“Since adopting SafeUT in our school, we have not had a student take their own life in over 3 years, I credit SafeUT with that amazing statistic.” – Brian McGill, Principal at Alta High School

PLANS FOR EXPANSION

In 2018, SafeUT expanded to Utah higher education institutions and Utah technical colleges. In 2019, there are plans to expand services to the Utah National Guard and the The SafeUT Commission is currently working with several states to implement similar programs.

University of Utah Health Plans is a proud partner and advocate for the SafeUT program. SafeUT is a phenomenal example of how mental health care is all about meeting those in crisis right where they are.

“Removing the stigma surrounding mental health care by providing better access to mental health professionals and resources is a main priority for us now and in the future. As part of this initiative, we will be the new behavioral health plan provider for Summit County, UT with plans to expand into other counties in 2020.” – Russell Vinik MD, Chief Medical Officer, U of U Health Plans

A HUNDRED THANK YOU’S

“A young LGBTQ+ student came to our booth and whispered to me, ‘Do you actually work with SafeUT or are you a volunteer?’ I responded that I do work here and he continued to tear up and tell me, “Thank you, thank you, thank you, a hundred thank you’s” and proceeded to hug me and continue to thank me. He said he used the app when he was at his lowest and thanks to our advice and resources he has been able to get help and support.” – A SafeUT Worker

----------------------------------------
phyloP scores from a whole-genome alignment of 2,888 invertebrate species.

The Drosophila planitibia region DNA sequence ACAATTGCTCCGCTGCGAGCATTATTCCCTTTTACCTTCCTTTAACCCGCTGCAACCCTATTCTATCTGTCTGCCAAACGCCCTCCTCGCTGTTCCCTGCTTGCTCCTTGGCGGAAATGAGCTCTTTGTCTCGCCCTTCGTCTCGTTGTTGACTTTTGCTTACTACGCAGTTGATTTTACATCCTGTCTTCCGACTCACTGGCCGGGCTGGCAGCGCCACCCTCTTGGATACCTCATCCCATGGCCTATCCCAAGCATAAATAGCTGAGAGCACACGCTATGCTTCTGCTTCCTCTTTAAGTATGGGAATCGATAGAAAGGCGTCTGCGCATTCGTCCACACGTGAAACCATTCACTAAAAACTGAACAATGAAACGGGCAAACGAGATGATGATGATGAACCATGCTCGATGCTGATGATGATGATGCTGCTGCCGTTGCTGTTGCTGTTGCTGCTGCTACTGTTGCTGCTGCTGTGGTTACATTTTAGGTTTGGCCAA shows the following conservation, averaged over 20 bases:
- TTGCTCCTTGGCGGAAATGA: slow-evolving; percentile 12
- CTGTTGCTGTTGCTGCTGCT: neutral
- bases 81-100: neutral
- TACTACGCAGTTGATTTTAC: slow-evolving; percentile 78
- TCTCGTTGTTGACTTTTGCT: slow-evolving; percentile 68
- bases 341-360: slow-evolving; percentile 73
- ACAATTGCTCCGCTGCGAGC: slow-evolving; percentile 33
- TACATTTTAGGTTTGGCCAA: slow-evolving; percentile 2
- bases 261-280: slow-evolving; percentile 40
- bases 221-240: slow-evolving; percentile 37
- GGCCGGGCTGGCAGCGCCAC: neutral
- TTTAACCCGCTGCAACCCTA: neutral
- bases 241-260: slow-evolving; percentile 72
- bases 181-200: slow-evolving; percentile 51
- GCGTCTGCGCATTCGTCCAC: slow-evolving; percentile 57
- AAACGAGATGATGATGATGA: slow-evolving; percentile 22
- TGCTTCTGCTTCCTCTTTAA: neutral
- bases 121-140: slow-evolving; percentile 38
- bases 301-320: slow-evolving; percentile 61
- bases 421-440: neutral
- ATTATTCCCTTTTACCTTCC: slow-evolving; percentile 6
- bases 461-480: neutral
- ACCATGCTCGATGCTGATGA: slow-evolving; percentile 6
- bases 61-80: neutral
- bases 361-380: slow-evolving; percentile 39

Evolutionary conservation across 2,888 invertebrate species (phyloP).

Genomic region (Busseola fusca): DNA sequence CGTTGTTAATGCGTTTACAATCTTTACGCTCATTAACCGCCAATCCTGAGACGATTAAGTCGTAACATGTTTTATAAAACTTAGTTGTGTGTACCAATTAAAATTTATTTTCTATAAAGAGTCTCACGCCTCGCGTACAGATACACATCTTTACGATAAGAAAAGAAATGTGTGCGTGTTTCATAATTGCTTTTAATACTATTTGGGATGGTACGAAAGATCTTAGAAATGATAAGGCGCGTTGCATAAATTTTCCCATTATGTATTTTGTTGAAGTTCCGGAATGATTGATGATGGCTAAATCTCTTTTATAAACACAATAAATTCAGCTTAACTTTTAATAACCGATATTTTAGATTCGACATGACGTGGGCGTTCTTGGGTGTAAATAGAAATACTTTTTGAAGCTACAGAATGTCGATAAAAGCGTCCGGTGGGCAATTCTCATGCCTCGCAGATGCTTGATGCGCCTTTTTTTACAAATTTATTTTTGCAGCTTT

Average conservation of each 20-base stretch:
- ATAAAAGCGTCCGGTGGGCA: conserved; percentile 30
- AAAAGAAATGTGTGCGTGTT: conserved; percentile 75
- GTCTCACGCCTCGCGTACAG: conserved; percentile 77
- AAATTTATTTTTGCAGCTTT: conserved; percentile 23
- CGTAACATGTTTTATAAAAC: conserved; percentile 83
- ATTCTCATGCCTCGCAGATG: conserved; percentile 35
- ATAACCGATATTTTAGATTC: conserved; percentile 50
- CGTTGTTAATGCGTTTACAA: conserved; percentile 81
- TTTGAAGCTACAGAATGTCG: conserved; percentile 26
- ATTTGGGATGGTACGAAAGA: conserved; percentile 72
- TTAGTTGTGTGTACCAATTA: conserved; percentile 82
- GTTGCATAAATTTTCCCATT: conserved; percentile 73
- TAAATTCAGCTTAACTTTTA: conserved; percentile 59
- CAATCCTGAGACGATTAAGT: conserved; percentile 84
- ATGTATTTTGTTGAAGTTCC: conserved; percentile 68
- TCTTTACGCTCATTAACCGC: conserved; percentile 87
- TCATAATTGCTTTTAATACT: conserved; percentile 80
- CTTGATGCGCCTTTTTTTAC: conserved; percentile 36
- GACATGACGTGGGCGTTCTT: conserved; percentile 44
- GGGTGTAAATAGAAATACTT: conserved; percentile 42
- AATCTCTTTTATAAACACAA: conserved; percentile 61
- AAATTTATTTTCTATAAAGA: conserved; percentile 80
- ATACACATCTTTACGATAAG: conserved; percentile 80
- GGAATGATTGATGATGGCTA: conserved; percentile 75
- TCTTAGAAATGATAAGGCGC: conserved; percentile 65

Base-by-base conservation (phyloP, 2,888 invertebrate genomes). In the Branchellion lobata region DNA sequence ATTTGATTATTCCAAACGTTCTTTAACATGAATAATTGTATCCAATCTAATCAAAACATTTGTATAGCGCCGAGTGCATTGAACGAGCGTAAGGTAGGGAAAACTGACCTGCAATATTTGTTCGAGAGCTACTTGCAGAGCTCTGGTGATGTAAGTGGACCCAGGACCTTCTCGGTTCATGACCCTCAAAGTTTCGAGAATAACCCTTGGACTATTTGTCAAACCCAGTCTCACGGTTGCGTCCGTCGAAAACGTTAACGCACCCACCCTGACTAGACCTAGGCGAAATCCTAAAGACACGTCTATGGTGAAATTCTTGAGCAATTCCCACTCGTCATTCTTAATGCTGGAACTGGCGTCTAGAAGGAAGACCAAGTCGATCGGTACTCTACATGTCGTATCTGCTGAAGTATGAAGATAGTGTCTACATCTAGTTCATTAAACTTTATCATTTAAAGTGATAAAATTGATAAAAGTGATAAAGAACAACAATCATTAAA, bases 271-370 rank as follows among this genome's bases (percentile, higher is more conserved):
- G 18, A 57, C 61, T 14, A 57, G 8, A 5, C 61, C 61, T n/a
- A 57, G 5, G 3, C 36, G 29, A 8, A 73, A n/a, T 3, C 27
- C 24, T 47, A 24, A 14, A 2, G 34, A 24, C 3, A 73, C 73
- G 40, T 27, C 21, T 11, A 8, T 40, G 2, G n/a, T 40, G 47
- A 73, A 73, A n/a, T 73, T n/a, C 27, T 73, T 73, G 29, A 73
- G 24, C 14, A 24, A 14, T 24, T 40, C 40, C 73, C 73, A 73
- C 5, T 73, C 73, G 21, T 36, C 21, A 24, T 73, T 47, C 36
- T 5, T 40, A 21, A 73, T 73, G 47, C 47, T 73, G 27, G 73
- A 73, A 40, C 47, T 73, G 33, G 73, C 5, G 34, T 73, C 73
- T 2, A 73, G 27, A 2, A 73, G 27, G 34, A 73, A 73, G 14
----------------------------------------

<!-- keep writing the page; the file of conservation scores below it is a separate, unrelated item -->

Read the article in the 2019 issue of Silicon Slopes Magazine here.

Reach Out for National Suicide Prevention Month

September 27, 2019

During the month of September, we observe National Suicide Prevention Month. It is a time to unite to remember those we’ve lost to suicide, and to reaffirm commitments to work together to drive research, community engagement, and provide the necessary resources to help those in need. This month, the Utah Attorney General’s Office urges everyone to reach out to those around them, to connect, and to be compassionate.